Wailele Falls, Moloka’i
Some of the highest seaside cliffs in the world are stretching along the northern coast of Moloka’i island. The highest ones are some 4.2 km wide cliffs (Haloku Cliffs) between Pelekunu and Wailau valleys, reaching a height up to 1,010 m.
Map of the site
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In this area are located several spectacular and extremely high waterfalls, including the Wailele Falls.
Falls have formed in some of the highest cliffs of the world, which are located in the north-eastern part of Moloka’i, in some 4 – 5 km long section between the Pelekunu and Wailau valleys. Here the ocean meets nearly vertical cliffs rising up to 1,010 m above the sea. Cliffs end abruptly in the sea and in Hawaiian are called “Na Pali” – sea cliffs.
At Wailele Falls there has formed a narrow beach – but it is inaccessible, limited by high cliffs on both sides.
There are numerous small streams falling over the edge of the cliff. These streams are small (only 1 – 3 km long) and seasonal – during the dry season there is little water. But during the rainy season (November – March) enormous cliff becomes adorned with numerous white ribbons of waterfalls.
Wailele Falls, according to the estimates from topographical maps are approximately 580 meters tall. The water there is not falling in a free fall – for the most part, it slides down along the nearly vertical basalt cliff. In the lower part though it reaches cliff overhand and is falling in free fall.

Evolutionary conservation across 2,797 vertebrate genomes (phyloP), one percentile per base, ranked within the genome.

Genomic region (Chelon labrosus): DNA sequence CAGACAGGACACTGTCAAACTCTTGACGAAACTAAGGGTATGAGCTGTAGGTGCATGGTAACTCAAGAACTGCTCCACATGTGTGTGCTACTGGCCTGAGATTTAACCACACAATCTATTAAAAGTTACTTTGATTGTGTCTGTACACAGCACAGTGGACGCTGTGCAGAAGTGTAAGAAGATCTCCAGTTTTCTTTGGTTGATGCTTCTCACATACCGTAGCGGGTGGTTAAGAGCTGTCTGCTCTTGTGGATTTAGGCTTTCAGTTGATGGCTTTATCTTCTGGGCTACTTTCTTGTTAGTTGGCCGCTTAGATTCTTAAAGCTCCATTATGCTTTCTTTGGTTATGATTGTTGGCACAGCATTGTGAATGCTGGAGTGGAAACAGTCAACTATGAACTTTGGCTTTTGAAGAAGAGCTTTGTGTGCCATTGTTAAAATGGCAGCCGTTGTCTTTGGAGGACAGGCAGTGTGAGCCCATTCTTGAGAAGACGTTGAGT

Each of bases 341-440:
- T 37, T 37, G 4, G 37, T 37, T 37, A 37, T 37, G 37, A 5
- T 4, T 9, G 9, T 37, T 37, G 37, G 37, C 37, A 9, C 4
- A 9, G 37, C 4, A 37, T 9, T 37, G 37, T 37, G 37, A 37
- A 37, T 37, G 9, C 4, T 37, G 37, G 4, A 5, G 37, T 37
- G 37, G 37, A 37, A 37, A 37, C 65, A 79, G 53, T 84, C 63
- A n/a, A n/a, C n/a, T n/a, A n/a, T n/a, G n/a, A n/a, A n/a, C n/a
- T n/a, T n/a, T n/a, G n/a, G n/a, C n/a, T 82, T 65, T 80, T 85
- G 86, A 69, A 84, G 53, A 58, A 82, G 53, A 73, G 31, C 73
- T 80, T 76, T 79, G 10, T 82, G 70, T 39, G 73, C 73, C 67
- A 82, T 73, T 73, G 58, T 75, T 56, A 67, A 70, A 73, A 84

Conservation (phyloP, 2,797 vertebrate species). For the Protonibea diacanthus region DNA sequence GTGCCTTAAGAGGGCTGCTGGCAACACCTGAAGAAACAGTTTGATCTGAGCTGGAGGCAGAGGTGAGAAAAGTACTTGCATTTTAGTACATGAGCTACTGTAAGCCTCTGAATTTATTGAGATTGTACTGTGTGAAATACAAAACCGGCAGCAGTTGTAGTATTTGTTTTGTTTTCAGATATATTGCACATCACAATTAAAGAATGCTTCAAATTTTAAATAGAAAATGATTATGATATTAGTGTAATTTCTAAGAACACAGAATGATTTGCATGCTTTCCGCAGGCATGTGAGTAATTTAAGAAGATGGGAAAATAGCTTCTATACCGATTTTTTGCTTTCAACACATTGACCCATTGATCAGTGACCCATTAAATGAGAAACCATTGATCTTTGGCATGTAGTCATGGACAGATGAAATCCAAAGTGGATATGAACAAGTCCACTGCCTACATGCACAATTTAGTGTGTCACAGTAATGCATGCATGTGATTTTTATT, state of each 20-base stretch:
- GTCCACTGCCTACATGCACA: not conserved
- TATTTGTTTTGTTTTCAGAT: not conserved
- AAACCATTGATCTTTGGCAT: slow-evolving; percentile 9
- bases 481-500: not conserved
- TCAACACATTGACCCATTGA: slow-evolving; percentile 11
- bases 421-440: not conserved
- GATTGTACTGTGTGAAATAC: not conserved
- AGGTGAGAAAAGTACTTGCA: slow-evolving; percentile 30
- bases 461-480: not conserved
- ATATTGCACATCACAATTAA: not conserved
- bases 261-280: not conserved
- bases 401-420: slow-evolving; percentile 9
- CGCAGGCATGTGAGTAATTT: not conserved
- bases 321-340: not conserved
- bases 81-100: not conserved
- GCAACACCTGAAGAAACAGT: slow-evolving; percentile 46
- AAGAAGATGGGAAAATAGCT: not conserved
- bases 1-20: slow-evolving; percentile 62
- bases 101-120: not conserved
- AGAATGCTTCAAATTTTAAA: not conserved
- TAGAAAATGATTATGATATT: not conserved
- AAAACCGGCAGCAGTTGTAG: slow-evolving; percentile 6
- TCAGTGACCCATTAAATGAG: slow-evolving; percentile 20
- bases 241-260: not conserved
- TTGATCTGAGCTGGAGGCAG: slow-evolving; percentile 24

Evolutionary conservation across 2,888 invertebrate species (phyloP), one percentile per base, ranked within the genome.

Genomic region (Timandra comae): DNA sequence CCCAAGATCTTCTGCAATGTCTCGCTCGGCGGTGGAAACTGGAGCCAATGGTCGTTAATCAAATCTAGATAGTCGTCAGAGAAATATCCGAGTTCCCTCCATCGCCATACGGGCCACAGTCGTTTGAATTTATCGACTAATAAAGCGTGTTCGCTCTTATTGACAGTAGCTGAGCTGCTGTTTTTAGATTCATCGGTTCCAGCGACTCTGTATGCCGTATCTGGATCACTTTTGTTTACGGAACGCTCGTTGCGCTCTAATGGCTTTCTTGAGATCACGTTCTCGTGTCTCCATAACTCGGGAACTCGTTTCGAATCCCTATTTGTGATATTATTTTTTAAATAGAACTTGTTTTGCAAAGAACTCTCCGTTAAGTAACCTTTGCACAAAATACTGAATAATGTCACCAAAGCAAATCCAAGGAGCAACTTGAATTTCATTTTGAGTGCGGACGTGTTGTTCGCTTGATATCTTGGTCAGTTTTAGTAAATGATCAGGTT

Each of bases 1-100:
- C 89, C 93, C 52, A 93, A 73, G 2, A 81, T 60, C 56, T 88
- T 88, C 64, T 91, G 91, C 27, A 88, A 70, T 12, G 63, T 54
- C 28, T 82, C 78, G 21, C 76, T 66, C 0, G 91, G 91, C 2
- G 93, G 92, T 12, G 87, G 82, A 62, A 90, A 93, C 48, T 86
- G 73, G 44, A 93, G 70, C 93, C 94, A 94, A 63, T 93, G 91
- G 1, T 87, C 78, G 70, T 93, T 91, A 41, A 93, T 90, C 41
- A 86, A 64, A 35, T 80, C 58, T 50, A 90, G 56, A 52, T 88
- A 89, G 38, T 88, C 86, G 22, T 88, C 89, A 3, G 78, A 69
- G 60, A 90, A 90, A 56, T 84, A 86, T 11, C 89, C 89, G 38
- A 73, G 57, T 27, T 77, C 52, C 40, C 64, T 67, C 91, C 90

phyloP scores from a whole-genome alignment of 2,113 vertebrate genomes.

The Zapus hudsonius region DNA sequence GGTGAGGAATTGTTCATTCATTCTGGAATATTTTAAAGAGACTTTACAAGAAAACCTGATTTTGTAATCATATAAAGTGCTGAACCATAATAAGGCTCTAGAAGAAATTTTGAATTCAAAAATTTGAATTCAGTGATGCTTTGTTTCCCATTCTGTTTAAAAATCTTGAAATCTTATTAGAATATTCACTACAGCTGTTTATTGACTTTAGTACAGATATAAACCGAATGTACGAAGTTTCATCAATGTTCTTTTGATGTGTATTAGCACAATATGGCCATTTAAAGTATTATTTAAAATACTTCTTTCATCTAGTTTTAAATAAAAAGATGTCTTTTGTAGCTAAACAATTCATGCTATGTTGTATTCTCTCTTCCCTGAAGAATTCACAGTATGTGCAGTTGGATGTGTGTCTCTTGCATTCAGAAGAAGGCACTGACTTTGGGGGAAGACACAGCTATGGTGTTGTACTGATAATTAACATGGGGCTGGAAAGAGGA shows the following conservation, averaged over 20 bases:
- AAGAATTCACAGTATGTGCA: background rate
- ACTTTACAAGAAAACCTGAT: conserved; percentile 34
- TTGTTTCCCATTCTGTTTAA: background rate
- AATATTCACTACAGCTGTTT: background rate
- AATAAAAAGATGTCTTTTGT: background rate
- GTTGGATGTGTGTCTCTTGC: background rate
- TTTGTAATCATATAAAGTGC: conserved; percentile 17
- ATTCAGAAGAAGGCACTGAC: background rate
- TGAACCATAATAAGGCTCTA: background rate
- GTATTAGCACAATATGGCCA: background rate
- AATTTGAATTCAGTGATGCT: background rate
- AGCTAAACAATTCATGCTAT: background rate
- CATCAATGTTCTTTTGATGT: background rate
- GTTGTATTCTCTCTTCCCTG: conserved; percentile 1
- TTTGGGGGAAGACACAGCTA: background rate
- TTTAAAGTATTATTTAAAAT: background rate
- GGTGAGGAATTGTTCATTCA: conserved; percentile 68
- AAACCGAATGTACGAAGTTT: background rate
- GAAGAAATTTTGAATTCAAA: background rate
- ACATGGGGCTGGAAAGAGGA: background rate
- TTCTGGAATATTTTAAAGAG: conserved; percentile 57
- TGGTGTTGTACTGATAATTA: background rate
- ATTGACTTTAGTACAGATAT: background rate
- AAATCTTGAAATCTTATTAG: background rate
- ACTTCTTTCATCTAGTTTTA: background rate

Waterfall is thin and deeply etched in an inaccessible cliff. Due to this it is rarely seen and photographed.
Falls can be observed from the sea – there are tourist companies offering guided boat tours along this rugged, extremely impressive coast. One can go closer to the falls and experience a mist falling from this wonderful nature monument. Even more impressive sight opens from the helicopter. Boat ride and helicopter though require good weather conditions.
Only 800 – 900 m to the west there is located the highest known waterfall in Hawaii and one of highest waterfalls in the world – Olo’upena Falls (some 900 m tall) and some 200 – 400 m to the west are approximately 840 m high Pu’uka’oku Falls.
At high winds Wailele Falls and other falls nearby don’t reach the ocean – wind catches them and rises up again. This fascinating sight is not seen by general tourists – helicopters and boats do not move around in such weather.
- Wailele Falls. World Waterfall Database.
Wailele Falls are included in the following article:
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